Today, I’m grateful for two people who have helped make my life easier while I live in Gandhinagar.
The first, is a neighbour of ours. Aunty is one of my mother’s closest friends, and within the community we live in, the friend who lives closest to our home. When we first moved in, and learned that their second son was my age – I was glad my mom finally made friends whose children were in my age group. But over the years, Aunty has played so many roles in making my childhood a happy one. Aside from being a source of comfort for my mother, Aunty has donned several hats for our family, at different points of asking. She’s made me meals when I’ve gone back to the community and eked it out alone at home. She’s provided the curd sample for us to ferment our own mosaru. She’s ensured our house is in tip-top condition for when we do go back. She’s been a guardian of the belief that all is well in Bangalore, even when we hear reports that things aren’t going too smoothly in the area we reside in.
To me, Aunty’s been someone who has gone above and beyond. This one time, I remember she invited me along to a family dinner they had planned, because the alternative was me eating alone at home. My plans changed that evening, but the gesture was so kind-hearted, that it’s not something I will ever forget. She’s also introduced us to so many good people, reaffirming my belief that doing good always attracts warm-hearted individuals.
For me, in application season, when I haven’t had access to documents I’ve needed to ensure that I’m able to upload my application successfully (like transcripts and certificates), Aunty’s looked in all sorts of weird corners in our house (because my memory is awful), to help me locate them. She’s sent scans across promptly – just to ensure I had things ready and could ask for help if I needed it at any point. I’m so grateful. Not just for this, but for so much more she has done. I’m grateful to that full family – who are, and will be, lifelong friends to my own. For all the dinners we’ve shared, that one trip to Tirupathi, the multiple, hour-long conversations we’ve had, and the things I’ve personally gained exposure to since I’ve relocated to India: I’m eternally grateful. For comforting my parents through some of the roughest times I’ve seen my parents endure, I cannot thank you enough.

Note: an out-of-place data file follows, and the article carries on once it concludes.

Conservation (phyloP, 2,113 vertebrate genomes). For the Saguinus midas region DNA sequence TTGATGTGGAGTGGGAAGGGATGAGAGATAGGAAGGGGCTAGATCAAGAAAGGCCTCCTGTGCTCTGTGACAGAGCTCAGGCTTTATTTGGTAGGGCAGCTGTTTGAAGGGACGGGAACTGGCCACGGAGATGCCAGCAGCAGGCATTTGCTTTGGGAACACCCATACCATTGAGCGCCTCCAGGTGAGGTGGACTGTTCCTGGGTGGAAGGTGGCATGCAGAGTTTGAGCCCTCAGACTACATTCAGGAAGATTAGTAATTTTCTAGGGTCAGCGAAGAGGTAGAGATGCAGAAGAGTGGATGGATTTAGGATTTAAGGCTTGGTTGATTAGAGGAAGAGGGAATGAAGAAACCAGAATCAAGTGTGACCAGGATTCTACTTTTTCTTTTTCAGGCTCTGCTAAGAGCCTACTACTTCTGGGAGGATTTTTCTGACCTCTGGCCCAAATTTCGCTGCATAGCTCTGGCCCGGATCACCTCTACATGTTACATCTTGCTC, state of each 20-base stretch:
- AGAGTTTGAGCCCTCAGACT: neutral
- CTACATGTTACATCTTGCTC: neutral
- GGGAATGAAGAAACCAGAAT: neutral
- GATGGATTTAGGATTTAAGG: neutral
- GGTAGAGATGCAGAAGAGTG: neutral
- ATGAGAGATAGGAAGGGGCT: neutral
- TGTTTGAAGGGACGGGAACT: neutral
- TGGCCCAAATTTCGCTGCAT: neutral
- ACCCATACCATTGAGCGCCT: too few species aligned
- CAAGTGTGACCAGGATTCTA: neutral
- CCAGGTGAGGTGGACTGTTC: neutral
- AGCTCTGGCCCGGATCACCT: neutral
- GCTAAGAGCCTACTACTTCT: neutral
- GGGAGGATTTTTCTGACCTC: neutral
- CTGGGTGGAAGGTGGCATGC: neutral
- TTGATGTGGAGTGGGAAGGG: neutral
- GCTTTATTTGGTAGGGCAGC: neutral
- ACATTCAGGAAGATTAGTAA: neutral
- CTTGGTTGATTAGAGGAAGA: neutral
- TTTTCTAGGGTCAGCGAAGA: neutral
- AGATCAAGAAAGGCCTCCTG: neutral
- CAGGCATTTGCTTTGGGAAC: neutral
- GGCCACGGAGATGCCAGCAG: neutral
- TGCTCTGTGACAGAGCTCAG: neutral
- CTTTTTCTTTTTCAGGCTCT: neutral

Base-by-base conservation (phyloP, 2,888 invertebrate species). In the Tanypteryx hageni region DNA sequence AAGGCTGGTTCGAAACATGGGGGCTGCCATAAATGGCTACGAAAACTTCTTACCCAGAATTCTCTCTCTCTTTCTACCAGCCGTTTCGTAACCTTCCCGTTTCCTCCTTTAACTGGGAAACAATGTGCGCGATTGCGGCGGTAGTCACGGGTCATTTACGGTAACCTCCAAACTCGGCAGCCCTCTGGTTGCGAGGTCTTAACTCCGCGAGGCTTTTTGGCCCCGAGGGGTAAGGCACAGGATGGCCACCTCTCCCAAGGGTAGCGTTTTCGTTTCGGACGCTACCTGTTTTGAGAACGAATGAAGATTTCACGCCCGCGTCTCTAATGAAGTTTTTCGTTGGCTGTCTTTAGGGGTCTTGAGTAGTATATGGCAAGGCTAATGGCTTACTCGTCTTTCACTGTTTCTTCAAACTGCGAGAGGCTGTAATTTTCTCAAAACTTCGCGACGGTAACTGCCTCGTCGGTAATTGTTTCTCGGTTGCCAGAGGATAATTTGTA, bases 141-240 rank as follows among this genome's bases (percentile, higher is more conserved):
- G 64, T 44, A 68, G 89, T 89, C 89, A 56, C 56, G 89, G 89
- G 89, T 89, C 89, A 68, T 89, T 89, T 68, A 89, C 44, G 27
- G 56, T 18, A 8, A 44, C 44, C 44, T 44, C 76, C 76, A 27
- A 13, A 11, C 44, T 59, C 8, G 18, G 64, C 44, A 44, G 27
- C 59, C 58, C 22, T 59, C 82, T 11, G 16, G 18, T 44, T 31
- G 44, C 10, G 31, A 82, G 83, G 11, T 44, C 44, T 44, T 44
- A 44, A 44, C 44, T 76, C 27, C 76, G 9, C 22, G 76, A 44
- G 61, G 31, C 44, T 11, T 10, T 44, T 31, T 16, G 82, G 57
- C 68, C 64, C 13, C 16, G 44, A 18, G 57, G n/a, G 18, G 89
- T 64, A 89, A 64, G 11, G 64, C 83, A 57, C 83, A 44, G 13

The other person is my Uncle. My Chikamma’s husband is a source of a lot of the values I’ve learned in life, and I’ve blogged about him before, but today, I’m grateful again. They got married when I was 1 year old – as a result I’ve always known him as a part of our family. And him and I, we just get along. It’s the same way I get along with my Chikamma, but different. It’s difficult to explain, you know? These are two people I can argue politics with, but then tell jokes to with just my eyes. They can sense when I’m thinking something mischievous (and yes, I am capable of this), and when I’m going to act on it. My relationship with my Uncle transcends all of this. There’s this comfort level because he was probably the first to challenge my political views (I could get away with disengaging with my mom, but my Uncle was relentless). When he realized I enjoyed watching sports, he introduced me to a bigger variety. And whenever I’ve been confused, or sought guidance – it’s never felt out of place to call or message him. I remember doing this when I was incredibly stressed out in Grade 12 when I had offers in hand, but I wasn’t sure where I’d be in 3 months. And I did it 2 weeks ago too. To have people like him, and my Chikamma, in my life: I am blessed.
On your worst days, on days when you feel particularly low – and when you’re not sure how you can deal with flaws you can see in yourself, its people who give you comfort that you’ll be most grateful for. I’m in the lucky position that its not only my parents, but a circle who will care for me while I figure out things – no matter how badly I’m doing.
As a side-note: https://www.huffingtonpost.in/entry/malory-towers-books-fan-enid-blyton-politics_in_5d85049de4b0957256b661d0